Fairy tales are stories of wonder and magic, but they are also stories of life. Emerging author Emily Rachelle pulls these elements together beautifully in her first novel, World of Shadows. World of Shadows chronicles the adventures of Beila, a teenage girl whose nightmares begin to intersect with reality until she is pulled into the land of her dreams. The lines between dream and reality blur as she navigates her interconnected, yet multifarious lives.
This novel is a stunningly expanded adaptation of the classic fairytale Beauty and the Beast. While in some renditions of the story, readers are left questioning the validity of the message that a pure woman’s love can change an abusive man, the complexity of Rachelle’s characters and their motivations provide an effective exploration of good and evil beyond a simple, dichotomized paradigm. She also incorporates many depictions of love within families, friendships, and broader communities, so that romantic love is not the primary motivator or manifestation of love within the story.
While certain plot points felt predictable, Rachelle’s descriptive writing style and use of detail maintained suspense throughout the book. The story is beautifully told, with writing full of imagery to describe scene and emotion, and Rachelle’s gift for fantasy storytelling was evident as I was pulled into this story. Besides a couple of times where I was unsure of the significance of a particular detail, Rachelle’s storytelling method is very interconnected, employing foreshadowing, satisfying character development, and imaginative world-building.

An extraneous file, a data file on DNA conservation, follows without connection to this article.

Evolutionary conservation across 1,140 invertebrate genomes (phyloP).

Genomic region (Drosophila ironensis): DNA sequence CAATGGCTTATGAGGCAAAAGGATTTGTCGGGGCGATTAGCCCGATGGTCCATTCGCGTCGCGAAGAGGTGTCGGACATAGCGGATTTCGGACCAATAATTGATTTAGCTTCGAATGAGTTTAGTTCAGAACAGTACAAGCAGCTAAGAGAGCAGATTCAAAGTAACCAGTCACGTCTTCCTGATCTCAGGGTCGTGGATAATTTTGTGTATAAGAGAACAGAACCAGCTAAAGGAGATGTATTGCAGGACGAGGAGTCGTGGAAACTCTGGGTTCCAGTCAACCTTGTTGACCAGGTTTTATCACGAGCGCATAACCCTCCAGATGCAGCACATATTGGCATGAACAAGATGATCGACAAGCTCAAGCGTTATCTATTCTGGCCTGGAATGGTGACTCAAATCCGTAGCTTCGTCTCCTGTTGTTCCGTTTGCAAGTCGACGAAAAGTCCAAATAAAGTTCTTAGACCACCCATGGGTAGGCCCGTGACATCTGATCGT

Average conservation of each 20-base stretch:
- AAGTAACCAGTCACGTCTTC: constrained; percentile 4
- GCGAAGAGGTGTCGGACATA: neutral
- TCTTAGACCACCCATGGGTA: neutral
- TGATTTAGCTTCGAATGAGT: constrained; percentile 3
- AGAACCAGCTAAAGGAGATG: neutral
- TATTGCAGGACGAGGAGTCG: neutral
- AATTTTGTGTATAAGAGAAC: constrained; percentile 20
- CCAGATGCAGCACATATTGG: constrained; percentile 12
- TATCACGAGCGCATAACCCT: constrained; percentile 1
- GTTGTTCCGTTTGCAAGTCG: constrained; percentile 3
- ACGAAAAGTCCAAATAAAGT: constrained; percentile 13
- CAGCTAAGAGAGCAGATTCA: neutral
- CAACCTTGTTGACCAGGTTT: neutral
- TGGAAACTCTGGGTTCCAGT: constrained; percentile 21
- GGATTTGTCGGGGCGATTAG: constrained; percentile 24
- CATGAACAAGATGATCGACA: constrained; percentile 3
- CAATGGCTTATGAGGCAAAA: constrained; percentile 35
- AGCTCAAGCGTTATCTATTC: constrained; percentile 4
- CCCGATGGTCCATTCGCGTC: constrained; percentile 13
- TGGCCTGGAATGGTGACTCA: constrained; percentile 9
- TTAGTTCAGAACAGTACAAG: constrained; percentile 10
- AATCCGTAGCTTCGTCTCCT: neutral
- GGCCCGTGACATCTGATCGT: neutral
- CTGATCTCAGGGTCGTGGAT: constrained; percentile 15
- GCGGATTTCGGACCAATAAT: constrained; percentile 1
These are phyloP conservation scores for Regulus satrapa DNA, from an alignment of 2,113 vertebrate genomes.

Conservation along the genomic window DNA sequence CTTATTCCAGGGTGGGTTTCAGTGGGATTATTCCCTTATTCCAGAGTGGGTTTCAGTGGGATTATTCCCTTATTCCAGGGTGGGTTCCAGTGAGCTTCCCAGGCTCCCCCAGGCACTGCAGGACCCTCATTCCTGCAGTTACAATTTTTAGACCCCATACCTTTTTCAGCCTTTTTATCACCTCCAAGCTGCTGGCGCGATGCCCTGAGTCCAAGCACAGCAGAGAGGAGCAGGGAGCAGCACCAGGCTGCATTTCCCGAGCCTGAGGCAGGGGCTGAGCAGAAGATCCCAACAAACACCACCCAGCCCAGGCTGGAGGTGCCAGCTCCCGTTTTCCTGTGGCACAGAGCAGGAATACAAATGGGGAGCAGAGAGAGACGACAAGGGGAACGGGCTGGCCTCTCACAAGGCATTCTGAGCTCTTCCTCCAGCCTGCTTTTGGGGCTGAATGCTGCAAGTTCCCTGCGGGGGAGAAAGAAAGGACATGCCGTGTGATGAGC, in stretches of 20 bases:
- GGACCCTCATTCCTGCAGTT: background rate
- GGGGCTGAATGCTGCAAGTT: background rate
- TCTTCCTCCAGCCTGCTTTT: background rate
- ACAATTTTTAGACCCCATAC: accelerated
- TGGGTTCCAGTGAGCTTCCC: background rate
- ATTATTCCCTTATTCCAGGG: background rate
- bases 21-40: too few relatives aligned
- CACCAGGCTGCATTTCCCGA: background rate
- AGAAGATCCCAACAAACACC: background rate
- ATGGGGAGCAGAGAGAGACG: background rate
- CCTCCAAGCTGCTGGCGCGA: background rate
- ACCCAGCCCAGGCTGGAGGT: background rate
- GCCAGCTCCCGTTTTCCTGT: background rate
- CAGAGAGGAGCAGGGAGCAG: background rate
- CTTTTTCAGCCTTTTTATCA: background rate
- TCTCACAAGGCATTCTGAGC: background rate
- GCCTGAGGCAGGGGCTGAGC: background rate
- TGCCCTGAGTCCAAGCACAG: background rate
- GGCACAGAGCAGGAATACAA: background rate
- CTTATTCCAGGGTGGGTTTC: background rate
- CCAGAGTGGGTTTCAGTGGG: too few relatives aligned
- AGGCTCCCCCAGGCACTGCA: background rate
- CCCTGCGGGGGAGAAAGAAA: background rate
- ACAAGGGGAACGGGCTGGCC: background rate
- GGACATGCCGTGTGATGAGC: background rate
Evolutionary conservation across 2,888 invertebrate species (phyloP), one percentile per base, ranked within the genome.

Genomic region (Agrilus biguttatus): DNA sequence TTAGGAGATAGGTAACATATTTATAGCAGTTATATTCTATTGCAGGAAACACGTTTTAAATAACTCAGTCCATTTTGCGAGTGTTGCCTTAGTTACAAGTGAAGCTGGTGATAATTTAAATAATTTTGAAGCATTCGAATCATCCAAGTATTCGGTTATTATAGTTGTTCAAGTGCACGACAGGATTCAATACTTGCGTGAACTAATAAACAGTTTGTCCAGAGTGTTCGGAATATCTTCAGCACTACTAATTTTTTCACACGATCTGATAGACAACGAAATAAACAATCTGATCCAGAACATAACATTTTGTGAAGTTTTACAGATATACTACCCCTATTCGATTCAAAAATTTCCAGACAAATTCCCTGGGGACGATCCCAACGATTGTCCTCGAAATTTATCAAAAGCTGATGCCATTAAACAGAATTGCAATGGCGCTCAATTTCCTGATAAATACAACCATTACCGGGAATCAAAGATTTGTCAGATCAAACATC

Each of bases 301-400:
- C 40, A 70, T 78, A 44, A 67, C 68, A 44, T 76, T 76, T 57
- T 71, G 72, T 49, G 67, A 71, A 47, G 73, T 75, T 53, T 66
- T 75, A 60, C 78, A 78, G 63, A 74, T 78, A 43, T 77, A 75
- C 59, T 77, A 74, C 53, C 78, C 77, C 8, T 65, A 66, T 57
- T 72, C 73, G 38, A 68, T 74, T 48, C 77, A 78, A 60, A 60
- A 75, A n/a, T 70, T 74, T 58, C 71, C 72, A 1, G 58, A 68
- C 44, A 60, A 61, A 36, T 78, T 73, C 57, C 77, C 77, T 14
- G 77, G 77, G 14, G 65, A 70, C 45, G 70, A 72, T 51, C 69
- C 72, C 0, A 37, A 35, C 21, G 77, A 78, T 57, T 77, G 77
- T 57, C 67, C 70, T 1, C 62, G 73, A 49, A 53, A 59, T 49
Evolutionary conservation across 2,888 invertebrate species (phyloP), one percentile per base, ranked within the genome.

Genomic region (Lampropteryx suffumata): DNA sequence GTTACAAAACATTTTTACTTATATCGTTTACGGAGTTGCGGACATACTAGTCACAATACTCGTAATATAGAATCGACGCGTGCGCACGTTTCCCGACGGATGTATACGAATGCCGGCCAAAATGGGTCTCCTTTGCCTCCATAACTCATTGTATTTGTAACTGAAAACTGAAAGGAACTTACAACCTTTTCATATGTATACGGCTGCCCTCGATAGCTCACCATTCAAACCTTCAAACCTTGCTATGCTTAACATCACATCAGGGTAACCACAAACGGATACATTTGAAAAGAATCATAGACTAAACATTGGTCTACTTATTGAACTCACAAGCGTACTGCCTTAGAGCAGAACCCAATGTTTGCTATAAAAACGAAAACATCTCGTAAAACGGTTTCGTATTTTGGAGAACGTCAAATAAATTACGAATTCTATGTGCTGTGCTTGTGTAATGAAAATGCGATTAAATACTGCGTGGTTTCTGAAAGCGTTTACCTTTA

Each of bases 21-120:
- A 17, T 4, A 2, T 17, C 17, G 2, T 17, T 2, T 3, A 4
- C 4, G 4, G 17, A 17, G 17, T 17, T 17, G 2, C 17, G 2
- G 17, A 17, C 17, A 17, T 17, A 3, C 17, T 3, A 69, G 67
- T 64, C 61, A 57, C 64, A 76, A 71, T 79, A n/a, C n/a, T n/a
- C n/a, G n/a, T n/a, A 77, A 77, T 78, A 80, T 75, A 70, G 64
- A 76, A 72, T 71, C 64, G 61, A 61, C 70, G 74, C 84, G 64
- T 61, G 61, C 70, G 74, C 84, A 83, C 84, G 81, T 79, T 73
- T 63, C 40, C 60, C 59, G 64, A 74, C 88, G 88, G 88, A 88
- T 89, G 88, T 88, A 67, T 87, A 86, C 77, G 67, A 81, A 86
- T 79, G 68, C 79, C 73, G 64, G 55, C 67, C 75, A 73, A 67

Like all good fairy tales, World of Shadows explores various important themes, including love, truth, and memory. When Beila recalls her childhood, she says that “[t]he memories come up in [her] mind like driftwood bobbing up on the ocean’s surface” (18). This idea of submerged memories recurs throughout the book as Beila works to uncover her truth and how it intersects with the truths around her.
These truths, while sometimes containing joyous elements, are often painful to uncover. When Beila is afraid to acknowledge a particularly gruesome truth, she is told, “Sweetheart, sometimes the truth isn’t pretty. It’s not clean or friendly. But it is truth nonetheless, and it must be faced and grasped” (232). Beila’s responses to the many distressing narratives throughout the book remind the reader that confronting pain is often the first step to healing.
A good fairy tale is at once familiar and eye-opening, and Emily Rachelle’s World of Shadows definitely satisfies on both accounts. With a cast of empathetic characters, a full set of emotions and virtues, and a believable world with a generous sprinkling of magical imagination and wonder, this book will enthrall you fellow lovers of fairy tales, and could even convert a few critics.
Launched on December 11th, 2016, Emily Rachelle’s World of Shadows is available for purchase on Amazon as a Kindle or paperback! Check out her blog, Emily Rachelle Writes for more amazing writing. I am honoured to have had the opportunity to review her book and look forward to hosting a guest post on December 20th, where she’ll talk about some songs from her book-writing playlist!